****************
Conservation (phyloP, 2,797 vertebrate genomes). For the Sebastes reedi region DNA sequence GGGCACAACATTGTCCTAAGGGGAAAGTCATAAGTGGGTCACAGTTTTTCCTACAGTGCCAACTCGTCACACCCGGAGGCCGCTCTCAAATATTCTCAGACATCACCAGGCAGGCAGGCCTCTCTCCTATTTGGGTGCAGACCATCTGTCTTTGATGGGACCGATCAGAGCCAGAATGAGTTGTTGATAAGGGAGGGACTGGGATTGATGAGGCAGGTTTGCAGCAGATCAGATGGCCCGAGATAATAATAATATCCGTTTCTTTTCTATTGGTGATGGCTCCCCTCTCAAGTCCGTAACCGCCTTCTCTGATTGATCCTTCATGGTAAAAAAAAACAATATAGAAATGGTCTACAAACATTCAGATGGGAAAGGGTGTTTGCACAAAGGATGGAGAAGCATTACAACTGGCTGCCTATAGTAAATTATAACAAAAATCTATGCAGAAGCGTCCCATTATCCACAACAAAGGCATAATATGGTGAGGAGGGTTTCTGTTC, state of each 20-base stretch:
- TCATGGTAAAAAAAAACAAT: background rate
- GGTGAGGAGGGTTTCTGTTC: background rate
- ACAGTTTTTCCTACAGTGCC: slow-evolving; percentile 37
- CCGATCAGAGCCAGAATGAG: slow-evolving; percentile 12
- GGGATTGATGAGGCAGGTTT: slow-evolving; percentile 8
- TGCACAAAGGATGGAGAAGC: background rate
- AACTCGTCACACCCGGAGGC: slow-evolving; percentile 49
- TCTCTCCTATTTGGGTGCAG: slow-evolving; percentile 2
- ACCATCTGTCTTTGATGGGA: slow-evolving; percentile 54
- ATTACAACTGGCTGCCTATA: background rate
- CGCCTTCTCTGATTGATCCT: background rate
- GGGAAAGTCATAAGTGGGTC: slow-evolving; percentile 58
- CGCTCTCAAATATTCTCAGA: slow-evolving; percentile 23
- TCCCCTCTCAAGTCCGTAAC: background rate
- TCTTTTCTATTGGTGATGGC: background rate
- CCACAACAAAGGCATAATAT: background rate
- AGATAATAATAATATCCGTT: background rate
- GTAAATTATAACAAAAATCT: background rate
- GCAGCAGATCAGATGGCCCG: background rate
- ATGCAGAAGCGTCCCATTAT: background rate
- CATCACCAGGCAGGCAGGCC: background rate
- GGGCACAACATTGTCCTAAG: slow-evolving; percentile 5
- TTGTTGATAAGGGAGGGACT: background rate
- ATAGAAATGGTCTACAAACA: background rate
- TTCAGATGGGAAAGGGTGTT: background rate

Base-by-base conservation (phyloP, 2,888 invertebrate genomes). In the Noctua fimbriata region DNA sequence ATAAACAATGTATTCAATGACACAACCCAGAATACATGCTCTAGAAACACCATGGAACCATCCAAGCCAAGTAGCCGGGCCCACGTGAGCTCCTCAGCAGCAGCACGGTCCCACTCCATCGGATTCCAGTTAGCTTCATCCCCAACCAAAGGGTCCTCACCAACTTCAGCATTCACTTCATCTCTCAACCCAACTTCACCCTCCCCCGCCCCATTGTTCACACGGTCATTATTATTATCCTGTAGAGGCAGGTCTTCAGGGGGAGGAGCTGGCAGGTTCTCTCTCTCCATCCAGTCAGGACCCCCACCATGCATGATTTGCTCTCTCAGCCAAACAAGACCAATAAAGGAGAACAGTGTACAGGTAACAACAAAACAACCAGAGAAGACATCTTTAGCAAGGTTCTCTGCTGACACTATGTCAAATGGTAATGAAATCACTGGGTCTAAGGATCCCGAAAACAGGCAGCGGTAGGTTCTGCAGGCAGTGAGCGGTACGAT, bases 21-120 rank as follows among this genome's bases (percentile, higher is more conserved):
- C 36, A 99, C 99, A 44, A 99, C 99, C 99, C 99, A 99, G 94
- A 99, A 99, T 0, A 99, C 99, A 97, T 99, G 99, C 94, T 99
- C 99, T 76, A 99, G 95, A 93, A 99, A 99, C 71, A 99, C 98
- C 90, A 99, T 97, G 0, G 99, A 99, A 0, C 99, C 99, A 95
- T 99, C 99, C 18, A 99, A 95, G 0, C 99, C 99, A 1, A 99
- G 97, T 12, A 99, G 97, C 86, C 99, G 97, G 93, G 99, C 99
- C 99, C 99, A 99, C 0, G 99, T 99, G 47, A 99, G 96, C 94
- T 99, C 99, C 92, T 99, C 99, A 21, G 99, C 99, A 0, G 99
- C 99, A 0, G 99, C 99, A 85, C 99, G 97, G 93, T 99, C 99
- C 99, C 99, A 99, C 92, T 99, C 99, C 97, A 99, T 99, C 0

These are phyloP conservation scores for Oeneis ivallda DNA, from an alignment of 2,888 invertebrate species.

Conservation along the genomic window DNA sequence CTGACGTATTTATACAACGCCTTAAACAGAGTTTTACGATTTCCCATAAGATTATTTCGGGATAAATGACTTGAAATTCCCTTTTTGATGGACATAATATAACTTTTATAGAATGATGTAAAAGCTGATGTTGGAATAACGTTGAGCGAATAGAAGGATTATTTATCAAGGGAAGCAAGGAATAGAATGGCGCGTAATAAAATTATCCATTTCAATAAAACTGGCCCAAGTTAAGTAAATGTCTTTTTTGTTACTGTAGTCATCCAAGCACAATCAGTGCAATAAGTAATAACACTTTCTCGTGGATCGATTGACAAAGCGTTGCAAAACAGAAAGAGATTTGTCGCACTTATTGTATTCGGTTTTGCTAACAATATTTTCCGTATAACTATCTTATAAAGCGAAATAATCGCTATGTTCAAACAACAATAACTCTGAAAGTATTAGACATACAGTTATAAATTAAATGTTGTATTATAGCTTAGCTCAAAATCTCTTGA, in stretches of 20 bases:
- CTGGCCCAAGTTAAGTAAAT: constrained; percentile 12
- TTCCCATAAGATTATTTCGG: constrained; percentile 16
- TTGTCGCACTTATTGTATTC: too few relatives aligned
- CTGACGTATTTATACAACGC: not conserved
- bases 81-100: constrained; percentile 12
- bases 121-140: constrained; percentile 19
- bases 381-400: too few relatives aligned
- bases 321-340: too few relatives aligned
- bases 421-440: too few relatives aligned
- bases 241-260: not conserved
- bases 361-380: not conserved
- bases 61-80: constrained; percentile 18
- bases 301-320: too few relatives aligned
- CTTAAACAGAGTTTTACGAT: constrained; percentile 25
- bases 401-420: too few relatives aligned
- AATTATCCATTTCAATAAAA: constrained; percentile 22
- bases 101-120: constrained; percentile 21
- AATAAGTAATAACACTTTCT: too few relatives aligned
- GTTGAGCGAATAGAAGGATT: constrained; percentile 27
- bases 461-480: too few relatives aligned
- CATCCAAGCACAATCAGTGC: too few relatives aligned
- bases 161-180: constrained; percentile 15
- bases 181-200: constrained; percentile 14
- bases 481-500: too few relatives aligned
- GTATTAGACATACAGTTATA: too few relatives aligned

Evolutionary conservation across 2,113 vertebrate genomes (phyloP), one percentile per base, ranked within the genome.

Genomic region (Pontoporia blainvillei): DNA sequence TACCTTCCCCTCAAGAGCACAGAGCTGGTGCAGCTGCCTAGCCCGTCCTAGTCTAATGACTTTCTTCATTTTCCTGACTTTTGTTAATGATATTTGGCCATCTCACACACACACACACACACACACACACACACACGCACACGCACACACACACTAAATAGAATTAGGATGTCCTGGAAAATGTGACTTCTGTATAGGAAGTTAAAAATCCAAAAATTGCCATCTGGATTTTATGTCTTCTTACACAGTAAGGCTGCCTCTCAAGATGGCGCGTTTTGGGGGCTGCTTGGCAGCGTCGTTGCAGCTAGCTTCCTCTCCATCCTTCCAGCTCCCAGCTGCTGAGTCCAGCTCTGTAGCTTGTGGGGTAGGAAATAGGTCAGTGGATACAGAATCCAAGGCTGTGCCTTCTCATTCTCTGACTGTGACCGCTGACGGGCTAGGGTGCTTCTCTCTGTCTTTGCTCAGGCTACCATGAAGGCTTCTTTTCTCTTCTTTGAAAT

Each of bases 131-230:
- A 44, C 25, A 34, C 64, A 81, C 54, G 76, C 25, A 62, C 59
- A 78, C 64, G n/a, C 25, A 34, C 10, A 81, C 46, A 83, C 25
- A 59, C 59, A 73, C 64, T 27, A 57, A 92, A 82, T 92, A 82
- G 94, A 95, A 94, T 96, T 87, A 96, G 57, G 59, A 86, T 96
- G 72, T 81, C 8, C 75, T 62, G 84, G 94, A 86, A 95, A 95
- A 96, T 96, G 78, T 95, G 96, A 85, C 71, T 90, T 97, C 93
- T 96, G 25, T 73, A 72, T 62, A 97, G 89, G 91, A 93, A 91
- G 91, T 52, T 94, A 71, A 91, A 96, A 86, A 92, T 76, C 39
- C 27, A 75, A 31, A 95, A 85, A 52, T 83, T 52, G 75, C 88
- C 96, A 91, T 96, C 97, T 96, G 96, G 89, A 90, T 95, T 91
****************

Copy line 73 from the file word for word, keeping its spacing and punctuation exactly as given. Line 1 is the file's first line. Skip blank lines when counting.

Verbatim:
- A 96, T 96, G 78, T 95, G 96, A 85, C 71, T 90, T 97, C 93